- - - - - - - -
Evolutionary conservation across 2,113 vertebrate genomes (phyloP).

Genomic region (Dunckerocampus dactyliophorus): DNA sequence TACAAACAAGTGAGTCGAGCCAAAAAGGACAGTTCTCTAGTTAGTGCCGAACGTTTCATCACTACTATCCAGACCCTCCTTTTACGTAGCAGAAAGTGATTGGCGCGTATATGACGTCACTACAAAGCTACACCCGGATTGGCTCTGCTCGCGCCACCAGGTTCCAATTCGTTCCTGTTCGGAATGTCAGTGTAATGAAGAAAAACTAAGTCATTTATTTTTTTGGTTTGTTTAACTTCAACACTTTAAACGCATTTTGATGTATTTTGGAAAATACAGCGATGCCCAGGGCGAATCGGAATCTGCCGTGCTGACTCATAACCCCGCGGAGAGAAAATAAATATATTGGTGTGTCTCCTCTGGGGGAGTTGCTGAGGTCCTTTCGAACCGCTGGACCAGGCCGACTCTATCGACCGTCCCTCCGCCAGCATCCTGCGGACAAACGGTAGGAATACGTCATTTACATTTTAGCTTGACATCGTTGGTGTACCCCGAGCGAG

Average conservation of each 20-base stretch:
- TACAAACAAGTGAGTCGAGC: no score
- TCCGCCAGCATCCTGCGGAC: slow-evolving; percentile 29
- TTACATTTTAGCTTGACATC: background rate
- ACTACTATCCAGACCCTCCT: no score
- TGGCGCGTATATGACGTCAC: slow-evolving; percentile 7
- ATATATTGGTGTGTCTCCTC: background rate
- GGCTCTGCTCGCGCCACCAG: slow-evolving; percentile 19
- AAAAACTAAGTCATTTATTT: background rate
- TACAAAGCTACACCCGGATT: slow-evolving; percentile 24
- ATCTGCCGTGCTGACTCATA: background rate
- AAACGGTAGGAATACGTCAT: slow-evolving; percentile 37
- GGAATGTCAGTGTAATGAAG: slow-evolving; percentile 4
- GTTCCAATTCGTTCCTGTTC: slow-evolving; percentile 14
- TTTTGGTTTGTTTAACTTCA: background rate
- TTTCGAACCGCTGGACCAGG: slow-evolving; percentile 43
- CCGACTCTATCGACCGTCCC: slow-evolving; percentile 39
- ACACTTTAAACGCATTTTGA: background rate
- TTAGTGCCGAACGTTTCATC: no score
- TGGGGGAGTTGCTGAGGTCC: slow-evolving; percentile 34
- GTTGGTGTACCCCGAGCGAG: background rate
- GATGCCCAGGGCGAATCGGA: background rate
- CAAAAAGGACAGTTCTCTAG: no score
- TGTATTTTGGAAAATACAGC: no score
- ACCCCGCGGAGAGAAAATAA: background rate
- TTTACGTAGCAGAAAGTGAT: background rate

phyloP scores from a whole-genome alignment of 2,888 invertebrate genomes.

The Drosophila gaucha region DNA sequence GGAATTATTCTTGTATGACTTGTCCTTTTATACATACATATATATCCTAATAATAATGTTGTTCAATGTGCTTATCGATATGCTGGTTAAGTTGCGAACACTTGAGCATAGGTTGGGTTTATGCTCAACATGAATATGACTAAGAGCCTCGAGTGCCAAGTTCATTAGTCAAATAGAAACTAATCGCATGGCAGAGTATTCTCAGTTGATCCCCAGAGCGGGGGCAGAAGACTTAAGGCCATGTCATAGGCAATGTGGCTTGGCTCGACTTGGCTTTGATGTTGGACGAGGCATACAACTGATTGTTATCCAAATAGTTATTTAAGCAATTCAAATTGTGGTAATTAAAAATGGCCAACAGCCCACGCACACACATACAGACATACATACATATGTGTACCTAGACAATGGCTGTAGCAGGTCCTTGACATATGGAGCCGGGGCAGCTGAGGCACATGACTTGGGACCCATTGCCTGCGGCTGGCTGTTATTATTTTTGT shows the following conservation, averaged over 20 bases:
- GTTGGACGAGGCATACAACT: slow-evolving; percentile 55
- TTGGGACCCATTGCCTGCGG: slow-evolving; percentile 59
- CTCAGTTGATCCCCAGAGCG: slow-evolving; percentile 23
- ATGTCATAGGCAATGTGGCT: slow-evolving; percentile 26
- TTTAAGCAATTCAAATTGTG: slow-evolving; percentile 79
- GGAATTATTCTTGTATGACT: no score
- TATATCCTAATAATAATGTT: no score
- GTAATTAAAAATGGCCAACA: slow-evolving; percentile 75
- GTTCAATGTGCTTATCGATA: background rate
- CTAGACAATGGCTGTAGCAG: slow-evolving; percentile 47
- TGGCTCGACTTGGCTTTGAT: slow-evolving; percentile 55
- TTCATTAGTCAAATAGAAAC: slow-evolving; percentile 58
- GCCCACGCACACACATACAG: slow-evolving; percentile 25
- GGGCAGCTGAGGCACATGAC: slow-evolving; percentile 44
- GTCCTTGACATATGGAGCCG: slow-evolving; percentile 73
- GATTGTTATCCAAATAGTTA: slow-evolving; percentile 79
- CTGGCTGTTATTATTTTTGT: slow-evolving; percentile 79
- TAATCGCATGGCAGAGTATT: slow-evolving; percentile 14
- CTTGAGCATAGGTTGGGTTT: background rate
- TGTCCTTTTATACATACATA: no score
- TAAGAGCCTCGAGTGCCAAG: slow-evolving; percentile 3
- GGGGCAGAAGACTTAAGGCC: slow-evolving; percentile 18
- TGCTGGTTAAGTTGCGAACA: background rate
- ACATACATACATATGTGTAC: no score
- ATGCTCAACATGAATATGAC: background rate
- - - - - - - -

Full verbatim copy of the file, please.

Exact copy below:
Evolutionary conservation across 2,113 vertebrate genomes (phyloP).

Genomic region (Dunckerocampus dactyliophorus): DNA sequence TACAAACAAGTGAGTCGAGCCAAAAAGGACAGTTCTCTAGTTAGTGCCGAACGTTTCATCACTACTATCCAGACCCTCCTTTTACGTAGCAGAAAGTGATTGGCGCGTATATGACGTCACTACAAAGCTACACCCGGATTGGCTCTGCTCGCGCCACCAGGTTCCAATTCGTTCCTGTTCGGAATGTCAGTGTAATGAAGAAAAACTAAGTCATTTATTTTTTTGGTTTGTTTAACTTCAACACTTTAAACGCATTTTGATGTATTTTGGAAAATACAGCGATGCCCAGGGCGAATCGGAATCTGCCGTGCTGACTCATAACCCCGCGGAGAGAAAATAAATATATTGGTGTGTCTCCTCTGGGGGAGTTGCTGAGGTCCTTTCGAACCGCTGGACCAGGCCGACTCTATCGACCGTCCCTCCGCCAGCATCCTGCGGACAAACGGTAGGAATACGTCATTTACATTTTAGCTTGACATCGTTGGTGTACCCCGAGCGAG

Average conservation of each 20-base stretch:
- TACAAACAAGTGAGTCGAGC: no score
- TCCGCCAGCATCCTGCGGAC: slow-evolving; percentile 29
- TTACATTTTAGCTTGACATC: background rate
- ACTACTATCCAGACCCTCCT: no score
- TGGCGCGTATATGACGTCAC: slow-evolving; percentile 7
- ATATATTGGTGTGTCTCCTC: background rate
- GGCTCTGCTCGCGCCACCAG: slow-evolving; percentile 19
- AAAAACTAAGTCATTTATTT: background rate
- TACAAAGCTACACCCGGATT: slow-evolving; percentile 24
- ATCTGCCGTGCTGACTCATA: background rate
- AAACGGTAGGAATACGTCAT: slow-evolving; percentile 37
- GGAATGTCAGTGTAATGAAG: slow-evolving; percentile 4
- GTTCCAATTCGTTCCTGTTC: slow-evolving; percentile 14
- TTTTGGTTTGTTTAACTTCA: background rate
- TTTCGAACCGCTGGACCAGG: slow-evolving; percentile 43
- CCGACTCTATCGACCGTCCC: slow-evolving; percentile 39
- ACACTTTAAACGCATTTTGA: background rate
- TTAGTGCCGAACGTTTCATC: no score
- TGGGGGAGTTGCTGAGGTCC: slow-evolving; percentile 34
- GTTGGTGTACCCCGAGCGAG: background rate
- GATGCCCAGGGCGAATCGGA: background rate
- CAAAAAGGACAGTTCTCTAG: no score
- TGTATTTTGGAAAATACAGC: no score
- ACCCCGCGGAGAGAAAATAA: background rate
- TTTACGTAGCAGAAAGTGAT: background rate

phyloP scores from a whole-genome alignment of 2,888 invertebrate genomes.

The Drosophila gaucha region DNA sequence GGAATTATTCTTGTATGACTTGTCCTTTTATACATACATATATATCCTAATAATAATGTTGTTCAATGTGCTTATCGATATGCTGGTTAAGTTGCGAACACTTGAGCATAGGTTGGGTTTATGCTCAACATGAATATGACTAAGAGCCTCGAGTGCCAAGTTCATTAGTCAAATAGAAACTAATCGCATGGCAGAGTATTCTCAGTTGATCCCCAGAGCGGGGGCAGAAGACTTAAGGCCATGTCATAGGCAATGTGGCTTGGCTCGACTTGGCTTTGATGTTGGACGAGGCATACAACTGATTGTTATCCAAATAGTTATTTAAGCAATTCAAATTGTGGTAATTAAAAATGGCCAACAGCCCACGCACACACATACAGACATACATACATATGTGTACCTAGACAATGGCTGTAGCAGGTCCTTGACATATGGAGCCGGGGCAGCTGAGGCACATGACTTGGGACCCATTGCCTGCGGCTGGCTGTTATTATTTTTGT shows the following conservation, averaged over 20 bases:
- GTTGGACGAGGCATACAACT: slow-evolving; percentile 55
- TTGGGACCCATTGCCTGCGG: slow-evolving; percentile 59
- CTCAGTTGATCCCCAGAGCG: slow-evolving; percentile 23
- ATGTCATAGGCAATGTGGCT: slow-evolving; percentile 26
- TTTAAGCAATTCAAATTGTG: slow-evolving; percentile 79
- GGAATTATTCTTGTATGACT: no score
- TATATCCTAATAATAATGTT: no score
- GTAATTAAAAATGGCCAACA: slow-evolving; percentile 75
- GTTCAATGTGCTTATCGATA: background rate
- CTAGACAATGGCTGTAGCAG: slow-evolving; percentile 47
- TGGCTCGACTTGGCTTTGAT: slow-evolving; percentile 55
- TTCATTAGTCAAATAGAAAC: slow-evolving; percentile 58
- GCCCACGCACACACATACAG: slow-evolving; percentile 25
- GGGCAGCTGAGGCACATGAC: slow-evolving; percentile 44
- GTCCTTGACATATGGAGCCG: slow-evolving; percentile 73
- GATTGTTATCCAAATAGTTA: slow-evolving; percentile 79
- CTGGCTGTTATTATTTTTGT: slow-evolving; percentile 79
- TAATCGCATGGCAGAGTATT: slow-evolving; percentile 14
- CTTGAGCATAGGTTGGGTTT: background rate
- TGTCCTTTTATACATACATA: no score
- TAAGAGCCTCGAGTGCCAAG: slow-evolving; percentile 3
- GGGGCAGAAGACTTAAGGCC: slow-evolving; percentile 18
- TGCTGGTTAAGTTGCGAACA: background rate
- ACATACATACATATGTGTAC: no score
- ATGCTCAACATGAATATGAC: background rate